A recent Indigenous Environmental Network (IEN) conference in South Dakota provided ample evidence of the need to explore new directions to counter the environmental and cultural decline facing indigenous people.
The Protecting Mother Earth Gathering has been held annually at locations throughout North America since 1990. This year the four-day encampment, hosted by the Rosebud Lakota nation, convened on the edge of the sacred Black Hills. The meadow campground -- once Lakota homeland -- had to be rented before these local people could again feel their sacred earth beneath their feet.
I attended as a member of the Oneida Nation of Wisconsin while interning with ReclaimDemocracy.org, a nonprofit organization working to restore citizen authority over corporations and revoke illegitimate corporate power. Plenary and breakout sessions addressed issues native communities continue to face: extraction of water, minerals, gas and other resources; pollution; and other environmental justice issues. A sense of urgency and personal pain prevailed as women and men from tribe after tribe related their communities’ battles against destruction of their land and culture.
For native people, “the environment” is not an external luxury. We recognize the earth is a living being, and within her resides survival of culture and life itself. Those who believe these connections can be replaced with a culture of mass consumption are adrift from reality. Yet we cannot separate ourselves from this culture, for we are inexorably tied to “mainstream society” both physically and through our moral responsibilities as human beings native to this soil.
Several speakers used the term “colonization.” They referred not merely to economic domination by non-tribal entities, but also to something more personal and equally damaging: the absorption of young minds into a corporate culture of consumption that lacks respect for the natural world. This use of the term reflects a vivid understanding of the insidious nature of corporate intrusion into all areas of life -- in Indian Country and throughout the world.
During a plenary session on globalization and “free trade,” I was struck with the perception that indigenous people of all lands have been fighting defensive battles since others came to our shores, prairies, and forests. For generations, tribes have faced threats whose immediacy has the effect of denying the space to devise long-term solutions.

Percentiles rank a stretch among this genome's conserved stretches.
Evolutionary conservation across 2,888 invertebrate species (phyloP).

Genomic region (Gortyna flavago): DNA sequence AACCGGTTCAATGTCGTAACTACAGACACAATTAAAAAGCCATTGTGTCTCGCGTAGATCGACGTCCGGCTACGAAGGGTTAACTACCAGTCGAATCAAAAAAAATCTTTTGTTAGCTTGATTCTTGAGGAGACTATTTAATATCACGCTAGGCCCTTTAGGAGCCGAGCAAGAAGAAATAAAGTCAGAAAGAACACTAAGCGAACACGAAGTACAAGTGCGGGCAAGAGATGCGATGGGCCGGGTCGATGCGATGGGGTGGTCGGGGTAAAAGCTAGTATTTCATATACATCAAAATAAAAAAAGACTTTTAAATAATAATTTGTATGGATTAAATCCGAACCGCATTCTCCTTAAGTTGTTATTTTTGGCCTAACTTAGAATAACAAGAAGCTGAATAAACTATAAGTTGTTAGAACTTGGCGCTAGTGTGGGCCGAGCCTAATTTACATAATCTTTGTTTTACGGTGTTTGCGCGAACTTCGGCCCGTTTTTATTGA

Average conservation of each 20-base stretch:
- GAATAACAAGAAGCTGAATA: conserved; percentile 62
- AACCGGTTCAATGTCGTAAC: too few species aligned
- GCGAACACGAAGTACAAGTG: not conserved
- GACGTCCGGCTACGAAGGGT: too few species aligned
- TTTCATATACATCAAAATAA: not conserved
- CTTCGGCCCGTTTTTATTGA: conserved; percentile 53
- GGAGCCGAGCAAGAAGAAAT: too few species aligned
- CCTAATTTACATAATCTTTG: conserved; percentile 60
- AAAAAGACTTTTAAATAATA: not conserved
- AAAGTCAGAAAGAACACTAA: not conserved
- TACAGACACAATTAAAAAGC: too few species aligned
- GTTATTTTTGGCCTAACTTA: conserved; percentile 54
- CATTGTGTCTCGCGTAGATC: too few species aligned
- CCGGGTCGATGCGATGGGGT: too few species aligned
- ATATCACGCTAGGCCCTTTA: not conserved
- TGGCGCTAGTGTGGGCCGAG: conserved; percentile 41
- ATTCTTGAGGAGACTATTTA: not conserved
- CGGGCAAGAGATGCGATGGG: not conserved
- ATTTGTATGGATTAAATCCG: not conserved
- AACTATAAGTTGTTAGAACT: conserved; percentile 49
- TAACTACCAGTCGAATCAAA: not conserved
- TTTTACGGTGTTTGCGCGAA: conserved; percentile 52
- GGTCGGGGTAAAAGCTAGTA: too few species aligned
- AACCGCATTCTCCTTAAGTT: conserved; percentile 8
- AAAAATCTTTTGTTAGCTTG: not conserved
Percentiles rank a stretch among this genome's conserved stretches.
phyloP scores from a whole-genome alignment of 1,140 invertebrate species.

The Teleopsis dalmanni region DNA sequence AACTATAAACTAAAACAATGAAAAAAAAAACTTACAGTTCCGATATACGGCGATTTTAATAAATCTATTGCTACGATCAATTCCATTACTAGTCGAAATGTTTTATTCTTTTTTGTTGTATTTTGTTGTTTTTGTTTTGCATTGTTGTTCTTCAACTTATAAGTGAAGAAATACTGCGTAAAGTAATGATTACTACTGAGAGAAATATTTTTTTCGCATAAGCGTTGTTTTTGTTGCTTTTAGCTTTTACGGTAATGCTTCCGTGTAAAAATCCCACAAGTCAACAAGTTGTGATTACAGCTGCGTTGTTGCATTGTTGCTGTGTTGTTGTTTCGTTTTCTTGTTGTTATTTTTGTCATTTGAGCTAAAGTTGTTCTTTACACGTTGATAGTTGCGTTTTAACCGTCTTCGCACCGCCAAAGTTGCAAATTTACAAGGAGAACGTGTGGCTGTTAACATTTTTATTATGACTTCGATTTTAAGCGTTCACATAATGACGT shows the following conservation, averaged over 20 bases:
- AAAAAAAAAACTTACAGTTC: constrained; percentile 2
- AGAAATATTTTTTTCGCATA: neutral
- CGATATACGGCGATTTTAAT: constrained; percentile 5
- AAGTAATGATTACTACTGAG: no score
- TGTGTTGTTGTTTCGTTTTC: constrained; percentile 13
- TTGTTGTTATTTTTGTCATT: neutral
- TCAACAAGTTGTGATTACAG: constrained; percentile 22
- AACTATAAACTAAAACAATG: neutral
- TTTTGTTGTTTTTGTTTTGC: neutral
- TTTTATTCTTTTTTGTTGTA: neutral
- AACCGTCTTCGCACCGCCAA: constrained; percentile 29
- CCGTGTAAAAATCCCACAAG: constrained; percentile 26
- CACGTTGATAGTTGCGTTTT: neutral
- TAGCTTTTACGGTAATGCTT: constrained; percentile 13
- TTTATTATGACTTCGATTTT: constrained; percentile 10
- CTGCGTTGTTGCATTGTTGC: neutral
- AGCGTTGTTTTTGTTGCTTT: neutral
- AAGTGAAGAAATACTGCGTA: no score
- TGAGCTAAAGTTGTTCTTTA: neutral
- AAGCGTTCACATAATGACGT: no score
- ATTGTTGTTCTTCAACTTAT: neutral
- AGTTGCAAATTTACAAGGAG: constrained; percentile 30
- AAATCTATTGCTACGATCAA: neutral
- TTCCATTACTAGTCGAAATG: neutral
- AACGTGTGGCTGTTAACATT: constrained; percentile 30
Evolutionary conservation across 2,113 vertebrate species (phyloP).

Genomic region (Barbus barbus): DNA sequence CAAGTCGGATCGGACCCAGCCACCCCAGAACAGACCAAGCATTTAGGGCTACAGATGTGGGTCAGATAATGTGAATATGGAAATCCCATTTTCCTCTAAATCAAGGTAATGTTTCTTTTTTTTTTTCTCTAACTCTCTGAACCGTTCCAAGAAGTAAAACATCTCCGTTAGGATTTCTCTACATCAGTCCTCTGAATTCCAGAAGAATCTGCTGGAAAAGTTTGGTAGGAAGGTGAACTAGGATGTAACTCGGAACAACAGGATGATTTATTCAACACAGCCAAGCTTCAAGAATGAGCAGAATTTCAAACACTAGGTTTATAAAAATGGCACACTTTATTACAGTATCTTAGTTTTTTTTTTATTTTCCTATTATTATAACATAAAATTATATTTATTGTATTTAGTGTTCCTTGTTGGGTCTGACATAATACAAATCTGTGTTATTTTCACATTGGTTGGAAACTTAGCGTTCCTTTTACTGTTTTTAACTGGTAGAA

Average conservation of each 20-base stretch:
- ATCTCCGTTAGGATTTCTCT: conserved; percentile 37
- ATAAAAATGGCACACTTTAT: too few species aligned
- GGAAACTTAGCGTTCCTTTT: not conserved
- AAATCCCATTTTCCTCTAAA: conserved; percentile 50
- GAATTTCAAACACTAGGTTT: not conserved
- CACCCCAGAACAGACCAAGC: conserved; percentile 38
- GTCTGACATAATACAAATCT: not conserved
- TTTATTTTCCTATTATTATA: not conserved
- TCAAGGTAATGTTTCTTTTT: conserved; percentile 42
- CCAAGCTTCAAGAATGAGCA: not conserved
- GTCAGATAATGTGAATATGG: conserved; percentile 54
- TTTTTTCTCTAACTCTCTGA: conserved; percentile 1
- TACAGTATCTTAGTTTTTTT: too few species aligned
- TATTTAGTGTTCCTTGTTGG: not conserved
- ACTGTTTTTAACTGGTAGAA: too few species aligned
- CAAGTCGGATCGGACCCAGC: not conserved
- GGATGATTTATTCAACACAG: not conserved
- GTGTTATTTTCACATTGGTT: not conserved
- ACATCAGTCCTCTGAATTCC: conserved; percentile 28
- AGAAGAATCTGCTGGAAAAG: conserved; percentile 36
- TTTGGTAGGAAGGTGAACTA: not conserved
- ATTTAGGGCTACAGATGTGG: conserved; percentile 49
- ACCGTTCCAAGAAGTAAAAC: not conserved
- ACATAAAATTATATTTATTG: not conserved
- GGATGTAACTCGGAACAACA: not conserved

The litany of outrages against Indian communities delivered by the speakers’ panel underlined my realization that those of us who struggle against the unrelenting and destructive forces of corporatization have been drawn into a shortsighted strategy of reacting to localized transgressions that fester everywhere. In doing so, we divide our limited time and money and disperse our considerable talents and energies.
During open discussion, I tried to convey the opportunity to seize the offensive by reshaping the structure of corporate power and not merely defending against their depredations. Corporations are not people -- they are creations of people that should not enjoy constitutional rights meant for citizens. I shared my belief that we can revoke the powers they so often abuse by educating ourselves on the history of corporations and then taking appropriate action at the local and state level, building momentum toward nationwide change.
I was encouraged by spontaneous applause for my remarks and the disappearance of all the ReclaimDemocracy.org brochures I’d left on an information table. Over the remainder of the conference several people took me aside to express their willingness to open this new front of engagement.
The most powerful tool in the hands of native people is our hard-won status in the United States and the worldwide community as sovereign nations. Meanwhile, environmental and progressive movements within “mainstream society” are subject to dismissal by the corporate-governmental establishment as “special interest groups.”
There lies a source of great potential strength in alliances between tribes, native non-profits like the Indigenous Environmental Network, and non-native equivalents such as ReclaimDemocracy.org. While our non-indigenous allies can bring their technological expertise and funding sources to bear on our common goals, tribal groups can contribute our political legitimacy, a vast experience of resistance, and a deeper level of understanding to the campaign.
Our Oneida nation has survived and even flourished by mindfully observing the dominant U.S. culture, then proactively using the knowledge gained for the benefit of all creation. All Americans might benefit from adopting a similar formula for action that centers on understanding corporations at the structural level and developing the strategies necessary to regain control of them.
Dave Wheelock (dwheelock @ admin.nmt.edu) coaches rugby at New Mexico Tech University in Socorro, NM. Please contact ReclaimDemocracy.org or the Indigenous Environmental Network to explore these ideas further.